The Disaster Artist: My Life Inside The Room, The Greatest Bad Movie Ever Made, by Greg Sestero and Tom Bissell
One of the more chilling lines in this book–and there are a lot–is when the actor that the author replaces comments that “The Room” was going to be on his imdb profile forever. This is a compelling piece of work if you, like me, are fond of bad movies and stories of bad movies . There is something glorious about something so incompetent as this film is and the way that it went from just an ordinary bad film into something so bad that it’s good, and likely the sort of work that closed off a part of its director and writer’s heart forever. What this book does and does so well is to set a terrible movie in a compelling context that allows you to see the story of how it was made and get to know at least a little into the dark mind of the person who made it. The book makes a lot of references to the excellent film/book “The Talented Mr. Ripley,” although Tommy Wiseau doesn’t appear to be very talented at anything except acquiring enough money to make a vanity project that turned into a cult classic for being an unintentional comedy of epic proportions.
This book is written in a highly nonlinear fashion that increases the interest of its subject material, as if the author was not merely the writer, but someone putting together a puzzle as best as possible to solve a mystery and present it to the reader. Part of that mystery is Tommy Wiseau the man, someone whose background is mysterious and full of subterfuge. What is his real name? Where does he come from? How old is he? Where did he get his money? There are all obvious questions that the man is deeply unwilling to explore. The other part of the mystery is how this man with a dark past and a lot of unexplored and frustrated longings ended up creating a baffling film that violates all sense of plausibility and continuity and that meant as a cry of the heart ends up being riotously funny to anyone who sees it. Although he embraces the humor now, this film was entirely serious and the author proves it through a detailed description of a tense and dramatic and painfully awkward filming process that included some terrifying sex scenes and several sets of decreasingly competent film crew and some cringeworthy acting and dialogue that includes such meme-worthy lines as: “Hi doggie” and “You are tearing me apart, Lisa.”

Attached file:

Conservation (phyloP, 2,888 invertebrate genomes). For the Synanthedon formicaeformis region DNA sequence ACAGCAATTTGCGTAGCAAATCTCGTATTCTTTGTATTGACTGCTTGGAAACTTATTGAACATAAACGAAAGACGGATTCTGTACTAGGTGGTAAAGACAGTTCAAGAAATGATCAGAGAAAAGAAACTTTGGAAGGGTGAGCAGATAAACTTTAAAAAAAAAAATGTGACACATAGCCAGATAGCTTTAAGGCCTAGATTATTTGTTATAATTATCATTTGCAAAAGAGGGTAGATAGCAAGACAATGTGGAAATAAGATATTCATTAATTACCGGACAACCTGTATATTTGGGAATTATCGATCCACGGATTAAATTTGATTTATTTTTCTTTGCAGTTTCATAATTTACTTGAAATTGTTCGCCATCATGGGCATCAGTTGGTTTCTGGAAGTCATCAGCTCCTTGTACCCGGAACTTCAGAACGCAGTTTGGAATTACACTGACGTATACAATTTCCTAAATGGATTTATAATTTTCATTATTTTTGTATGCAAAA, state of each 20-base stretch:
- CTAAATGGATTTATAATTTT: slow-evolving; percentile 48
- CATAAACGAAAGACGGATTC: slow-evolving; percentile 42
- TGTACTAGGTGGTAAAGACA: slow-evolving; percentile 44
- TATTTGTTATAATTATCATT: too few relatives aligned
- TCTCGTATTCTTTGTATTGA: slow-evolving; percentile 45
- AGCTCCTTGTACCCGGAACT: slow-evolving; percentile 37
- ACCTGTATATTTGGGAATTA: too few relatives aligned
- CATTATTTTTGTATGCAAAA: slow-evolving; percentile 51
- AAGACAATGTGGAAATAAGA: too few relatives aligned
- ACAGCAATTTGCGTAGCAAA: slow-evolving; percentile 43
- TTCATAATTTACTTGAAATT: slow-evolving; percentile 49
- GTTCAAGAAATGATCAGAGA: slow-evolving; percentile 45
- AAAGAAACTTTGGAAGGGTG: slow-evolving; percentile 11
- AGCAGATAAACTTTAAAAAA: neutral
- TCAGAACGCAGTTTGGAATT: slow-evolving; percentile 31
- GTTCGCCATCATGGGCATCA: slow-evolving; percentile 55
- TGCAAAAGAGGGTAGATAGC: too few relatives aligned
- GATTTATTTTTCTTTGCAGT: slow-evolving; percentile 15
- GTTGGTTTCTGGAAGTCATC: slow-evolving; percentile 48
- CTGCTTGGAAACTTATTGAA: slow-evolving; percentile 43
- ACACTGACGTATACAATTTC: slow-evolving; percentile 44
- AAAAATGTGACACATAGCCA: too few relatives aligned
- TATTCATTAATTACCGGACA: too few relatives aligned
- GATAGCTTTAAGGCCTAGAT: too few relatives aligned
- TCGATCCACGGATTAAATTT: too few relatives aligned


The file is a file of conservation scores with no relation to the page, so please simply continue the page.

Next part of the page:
This is a book that delivers on its promise of giving an insider’s perspective on the making of a terrible but somehow compelling film. The book also delivers on its promise of giving a plausible if dark tale of how Wiseau grew up on the wrong side of the iron curtain and made his way through illegal immigration first to France and then through sponsorship by a relative to the United States where he formed a new identity and kept his own dark personal history private. Part vanity project, part hopeless dream, “The Room” appears to be a much more tragic tale than it would appear at first glance. It is the way that someone poured their passion and soul into a work which cost $6 million to make and looks extremely cheap but which demonstrates an appalling lack of talent and ability in its creation. Someone the film caught on as an unintentional comedy in large part because of the lack of self-awareness of Wiseau and the bravery of the rest of the cast and crew in limping to the finish. This film may not discourage someone from dreaming of Hollywood success, but at the same time it is an ode to friendship and to sheer stubbornness in pursuing the dream of stardom.
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